SachinEE
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SachinEE,
User Rank: Ninja
4/30/2015 | 10:46:25 AM
Re: Security
"impactnow, If they did everything right, they probably took care of security before expanding the capacity. No big company leave security unattended these days"

They probably hire third party logistics and security based firms for both physical and software security.
Susan Fourtané
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50%
Susan Fourtané,
User Rank: Author
4/30/2015 | 6:28:48 AM
Re: Security
impactnow, If they did everything right, they probably took care of security before expanding the capacity. No big company leaves security unattended these days. -Susan
tzubair
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tzubair,
User Rank: Ninja
4/30/2015 | 4:07:53 AM
Re: Security
@Stratustician: An interesting aspect related to security would be the fact that since the ships are sailing in no-man's-land, there's no one country's law that would apply to the information security. Normally, the cyber laws related to the country you're residing in control your internet activity. What happens when you're out on a ship in an open sea without a country's boundaries? Whose laws do you follow?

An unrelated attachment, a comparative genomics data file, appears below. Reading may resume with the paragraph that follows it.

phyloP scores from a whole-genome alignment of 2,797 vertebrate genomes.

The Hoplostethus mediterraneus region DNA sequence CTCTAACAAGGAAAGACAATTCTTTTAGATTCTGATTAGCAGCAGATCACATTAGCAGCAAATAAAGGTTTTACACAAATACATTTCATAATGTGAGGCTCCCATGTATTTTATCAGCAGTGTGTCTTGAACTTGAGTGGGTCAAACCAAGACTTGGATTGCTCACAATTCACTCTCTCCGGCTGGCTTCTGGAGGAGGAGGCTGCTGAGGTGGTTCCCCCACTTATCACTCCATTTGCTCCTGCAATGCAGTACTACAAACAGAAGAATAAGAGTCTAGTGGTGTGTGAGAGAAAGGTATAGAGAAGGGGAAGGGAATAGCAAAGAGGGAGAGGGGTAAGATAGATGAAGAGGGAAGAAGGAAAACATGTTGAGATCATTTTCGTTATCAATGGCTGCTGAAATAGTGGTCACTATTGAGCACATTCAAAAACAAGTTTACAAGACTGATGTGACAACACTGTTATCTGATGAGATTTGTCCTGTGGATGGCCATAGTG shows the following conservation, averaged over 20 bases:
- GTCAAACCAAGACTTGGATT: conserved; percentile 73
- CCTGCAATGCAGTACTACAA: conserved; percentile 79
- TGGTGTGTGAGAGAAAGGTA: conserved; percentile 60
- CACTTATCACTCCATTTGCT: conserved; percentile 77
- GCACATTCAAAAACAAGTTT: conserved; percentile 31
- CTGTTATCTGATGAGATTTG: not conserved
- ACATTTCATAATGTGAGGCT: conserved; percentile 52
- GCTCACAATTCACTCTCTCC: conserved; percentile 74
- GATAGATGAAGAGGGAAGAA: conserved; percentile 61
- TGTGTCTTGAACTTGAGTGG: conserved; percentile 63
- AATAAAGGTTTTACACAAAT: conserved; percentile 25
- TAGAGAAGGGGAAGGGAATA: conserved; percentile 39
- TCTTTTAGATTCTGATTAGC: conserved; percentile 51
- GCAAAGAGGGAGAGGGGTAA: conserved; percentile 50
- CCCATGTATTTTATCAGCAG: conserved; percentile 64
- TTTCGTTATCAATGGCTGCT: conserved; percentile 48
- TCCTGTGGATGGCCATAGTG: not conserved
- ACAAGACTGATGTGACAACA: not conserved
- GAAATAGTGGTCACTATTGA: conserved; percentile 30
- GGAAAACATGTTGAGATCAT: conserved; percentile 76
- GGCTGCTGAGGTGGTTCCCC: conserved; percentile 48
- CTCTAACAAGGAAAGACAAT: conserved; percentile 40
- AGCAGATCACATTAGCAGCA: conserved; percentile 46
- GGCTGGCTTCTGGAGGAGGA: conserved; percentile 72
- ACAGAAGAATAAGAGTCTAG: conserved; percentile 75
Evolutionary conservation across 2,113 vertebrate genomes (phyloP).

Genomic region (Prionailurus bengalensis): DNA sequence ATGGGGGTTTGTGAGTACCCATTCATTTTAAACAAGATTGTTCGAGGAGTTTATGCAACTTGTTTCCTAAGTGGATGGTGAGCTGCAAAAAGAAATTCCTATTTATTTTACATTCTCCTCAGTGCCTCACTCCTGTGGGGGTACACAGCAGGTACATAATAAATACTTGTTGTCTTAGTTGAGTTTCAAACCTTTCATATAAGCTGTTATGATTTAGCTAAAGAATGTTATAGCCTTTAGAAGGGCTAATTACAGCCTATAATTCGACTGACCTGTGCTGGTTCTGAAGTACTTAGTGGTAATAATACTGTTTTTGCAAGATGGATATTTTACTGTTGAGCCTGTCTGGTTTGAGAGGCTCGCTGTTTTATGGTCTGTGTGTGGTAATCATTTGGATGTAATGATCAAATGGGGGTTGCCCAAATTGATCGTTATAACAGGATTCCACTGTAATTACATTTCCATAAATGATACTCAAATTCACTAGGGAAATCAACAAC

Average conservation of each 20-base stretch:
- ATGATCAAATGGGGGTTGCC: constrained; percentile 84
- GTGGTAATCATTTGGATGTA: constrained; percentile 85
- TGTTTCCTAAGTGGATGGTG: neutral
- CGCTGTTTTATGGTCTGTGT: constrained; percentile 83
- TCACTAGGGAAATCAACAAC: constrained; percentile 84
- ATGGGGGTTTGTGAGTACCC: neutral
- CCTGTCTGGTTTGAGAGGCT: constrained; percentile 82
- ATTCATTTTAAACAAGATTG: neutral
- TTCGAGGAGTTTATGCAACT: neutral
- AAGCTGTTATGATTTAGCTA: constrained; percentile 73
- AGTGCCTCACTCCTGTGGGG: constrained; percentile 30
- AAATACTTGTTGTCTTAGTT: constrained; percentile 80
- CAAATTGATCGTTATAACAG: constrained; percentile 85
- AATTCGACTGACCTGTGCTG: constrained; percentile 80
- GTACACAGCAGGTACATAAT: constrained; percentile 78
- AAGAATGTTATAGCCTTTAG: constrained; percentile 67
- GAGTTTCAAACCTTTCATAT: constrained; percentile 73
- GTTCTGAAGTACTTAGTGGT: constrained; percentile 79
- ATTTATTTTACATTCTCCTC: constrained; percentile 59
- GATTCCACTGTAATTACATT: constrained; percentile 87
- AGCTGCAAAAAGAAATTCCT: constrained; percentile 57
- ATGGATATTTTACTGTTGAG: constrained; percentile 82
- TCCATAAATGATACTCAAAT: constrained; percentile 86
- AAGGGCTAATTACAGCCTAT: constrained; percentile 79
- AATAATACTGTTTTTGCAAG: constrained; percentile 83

JonathanO850
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JonathanO850,
User Rank: Apprentice
4/29/2015 | 3:50:30 PM
Cost
I was on a Royal Caribbean cruise last week.  The cost of WiFi was over $100 a day.  Any benefit Royal Caribean seeks to provide by offering internet access on their ships is quickly subverted by the ridiculous and offensive cost.
Stratustician
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Stratustician,
User Rank: Ninja
4/29/2015 | 3:31:37 PM
Re: Security
Security is a huge issue here.  There has to be lots of controls in place, and especially since these ships tend to change location frequently or sit in international waters, there is a risk of should something happen where a guest is doing something they shouldn't be, how do they ensure that they can hold these folks responsible, while protecting other users sharing the same network.

 
Ashu001
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50%
Ashu001,
User Rank: Ninja
4/29/2015 | 1:22:20 PM
Re: Security
Impactnow,

You have rightly pointed out a crucial issue here.

However,as you also know Security is usually an after-thought in such Systems.

Why is that the case?

In their rush to satisfy consumers they neglect basic security best practices till its too late.

"They want as few roadblocks to customers Internet using experience as possible".

Do read the last line of the Blog which refers to this issue only-

The customers' enthusiasm for on-board connectivity led Royal Caribbean to alter its business model. It used to charge a premium for few people to use the Internet; now, it charges little to connect as many people as possible. "It was a major point of guest satisfaction," Martin concluded.